Southampton marks adding a voting precinct with new voting machines

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  • Paul Balukonis of LHS Associates in New Hampshire tests one of the new ballot tabulators he delivered to Southampton Town Clerk Lucille Dalton, center, and assistant clerk Sabina McCarthy at town hall on Thursday. Based on the 2020 federal census, the state elections division has divided Southampton into two voting precincts. STAFF PHOTO/KEVIN GUTTING

  • Southampton Town Clerk Lucille Dalton reviews a map of the town’s new voting precincts at Town Hall last week. STAFF PHOTO/KEVIN GUTTING

  • A map showing the boundaries for the new voting precincts in Southampton. Based on the 2020 federal census, the state elections division has divided Southampton into two precincts. Photographed at town hall on Thursday, Feb. 10, 2022. —STAFF PHOTO/KEVIN GUTTING

  • Southampton Town Clerk Lucille Dalton talks with Paul Balukonis (not shown) of LHS Associates delivering a new ballot tabulator system to town hall on Thursday, Feb. 10, 2022. —STAFF PHOTO/KEVIN GUTTING

  • Paul Balukonis of LHS Associates in New Hampshire, tests one of the ImageCast Precinct 2 ballot tabulators, manufactured by Dominion Voting, that he delivered to Southampton Town Hall on Thursday, Feb. 10, 2022. —STAFF PHOTO/KEVIN GUTTING

Staff Writer
Published: 2/15/2022 8:19:01 PM
Modified: 2/15/2022 8:17:07 PM

SOUTHAMPTON — The town has made a slight technological leap with the arrival of new voting machines, says Town Clerk Luci Dalton. 

Two Dominion Voting Systems ImageCast Precinct 2 tabulators were delivered to Southampton Town Hall this past week by Paul Balukonis, a training specialist from LHS Associates. The election services company is based in Salem, New Hampshire, and is a supplier of Dominion products. 

One of the new optical scan voting tabulators replaces an AccuVote system that’s over 20 years old. The second one fulfills state requirements on becoming a two-precinct town, which was officially certified by the state Elections Division on Dec. 31.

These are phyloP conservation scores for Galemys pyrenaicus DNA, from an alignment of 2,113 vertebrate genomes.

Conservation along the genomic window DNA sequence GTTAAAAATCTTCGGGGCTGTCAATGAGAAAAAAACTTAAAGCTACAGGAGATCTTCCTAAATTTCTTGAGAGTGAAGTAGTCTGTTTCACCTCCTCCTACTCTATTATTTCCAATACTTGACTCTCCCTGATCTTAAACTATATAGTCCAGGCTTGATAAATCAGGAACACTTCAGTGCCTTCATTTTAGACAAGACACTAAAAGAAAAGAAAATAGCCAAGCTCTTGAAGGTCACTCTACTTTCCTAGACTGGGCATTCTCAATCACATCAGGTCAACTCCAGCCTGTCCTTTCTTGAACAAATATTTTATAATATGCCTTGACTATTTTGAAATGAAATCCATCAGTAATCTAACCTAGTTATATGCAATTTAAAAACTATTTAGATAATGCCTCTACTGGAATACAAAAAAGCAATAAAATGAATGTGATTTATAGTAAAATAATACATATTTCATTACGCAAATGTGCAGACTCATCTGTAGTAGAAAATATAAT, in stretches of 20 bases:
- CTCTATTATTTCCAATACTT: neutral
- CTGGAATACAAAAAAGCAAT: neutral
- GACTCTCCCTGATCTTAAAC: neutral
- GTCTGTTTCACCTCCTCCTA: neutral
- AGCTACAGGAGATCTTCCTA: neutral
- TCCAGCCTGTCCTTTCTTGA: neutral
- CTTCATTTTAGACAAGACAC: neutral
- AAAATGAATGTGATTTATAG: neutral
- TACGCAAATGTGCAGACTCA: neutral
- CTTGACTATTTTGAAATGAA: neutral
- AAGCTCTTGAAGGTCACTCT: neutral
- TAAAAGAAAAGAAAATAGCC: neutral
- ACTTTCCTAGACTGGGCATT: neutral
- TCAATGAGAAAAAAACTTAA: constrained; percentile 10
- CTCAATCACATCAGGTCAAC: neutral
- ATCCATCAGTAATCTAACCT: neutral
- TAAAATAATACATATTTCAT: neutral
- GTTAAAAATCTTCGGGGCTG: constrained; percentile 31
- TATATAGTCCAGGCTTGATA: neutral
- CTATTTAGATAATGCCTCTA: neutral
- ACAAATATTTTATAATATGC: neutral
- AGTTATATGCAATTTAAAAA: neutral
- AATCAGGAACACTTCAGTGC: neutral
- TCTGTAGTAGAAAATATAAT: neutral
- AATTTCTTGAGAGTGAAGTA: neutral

“We’re very excited,” Dalton said. “It’s going to be much easier for voters to cast their ballots.”

The state Elections Division divided the town into two voting precincts as a result of Southampton’s increase in population. According to the 2020 federal census, the town’s population climbed from 5,792 residents to 6,224 residents between 2010 and 2020. The town’s 7.5% increase in population was the highest percentage increase in Hampshire County.

When the population reaches 6,200 people, state law mandates that a town add a second precinct. 

Although the “re-precincting” process will not significantly impact voting the addition of a new precinct means an additional polling location, Dalton noted. One precinct will be voting in the first-floor meeting room of Town Hall and the other precinct will be voting at the Senior Center.

At this point, the town has a map of the two precincts, but Dalton says she’s still waiting on information from the state that will allow her to notify residents as to what precinct they’re in. The dividing line between the town’s two precincts runs down College Highway and cuts over to Brickyard Road. 

“One side of the street might be in Precinct 1, and one side might be in Precinct 2. … It’s important to verify the addresses for that,” she said.

In the meantime, Balukonis has begun providing training to Dalton and Assistant Town Clerk Sabina McCarthy on the new voting machines, which in total cost more than $15,000. Funding toward the purchase of the tabulators and ballot box was approved in two separate articles at the June and December Town Meetings. 

The new models are more secure than the previous model, and include a dust cover that locks as well as key fobs, Balukonis said. He described the new devices as “unbelievably accurate.”

The screen on the device was also previously 1-inch across, whereas the new devices include a 6-inch screen. 

“It’s easier to read and the machine will identify if there has been a misuse, such as over-marking a ballot or leaving an area blank, and gives them an opportunity to correct the issue,” he said. 

For over-voting, the voter’s ballot will be discarded or “spoiled” and placed into a folder, and the voter will be provided with a new ballot. 

In 2018, LHS Associates had to be called when a rainy day led to wet ballots and the scanning unit of the town’s voting machine getting jammed. 

“We had to count over 400 ballots by hand and we were counting until early the next morning,” Dalton said adding that the new device should be able to better avoid paper jams. 

Currently, there are eight poll workers lined up for town elections, but Dalton says she’ll be looking to double that number to accommodate the new precinct. 

Residents interested in working the polls can apply at To be eligible, applicants must be over 17 years old and available to work for at least four hours at a time. The position pays $14.25 per hour. 

The voter registration deadline for Annual Town Meeting is April 13, and voter registration deadline for the Annual Town Election is April 27. 

The annual town caucus will be held on Tuesday, April 5, at Town Hall at 7 p.m. The Annual Town Meeting will be held on Tuesday, May 3, at William E. Norris School at 7 p.m. and the town election will take place on Tuesday, May 17, from 7 a.m. to 8 p.m.


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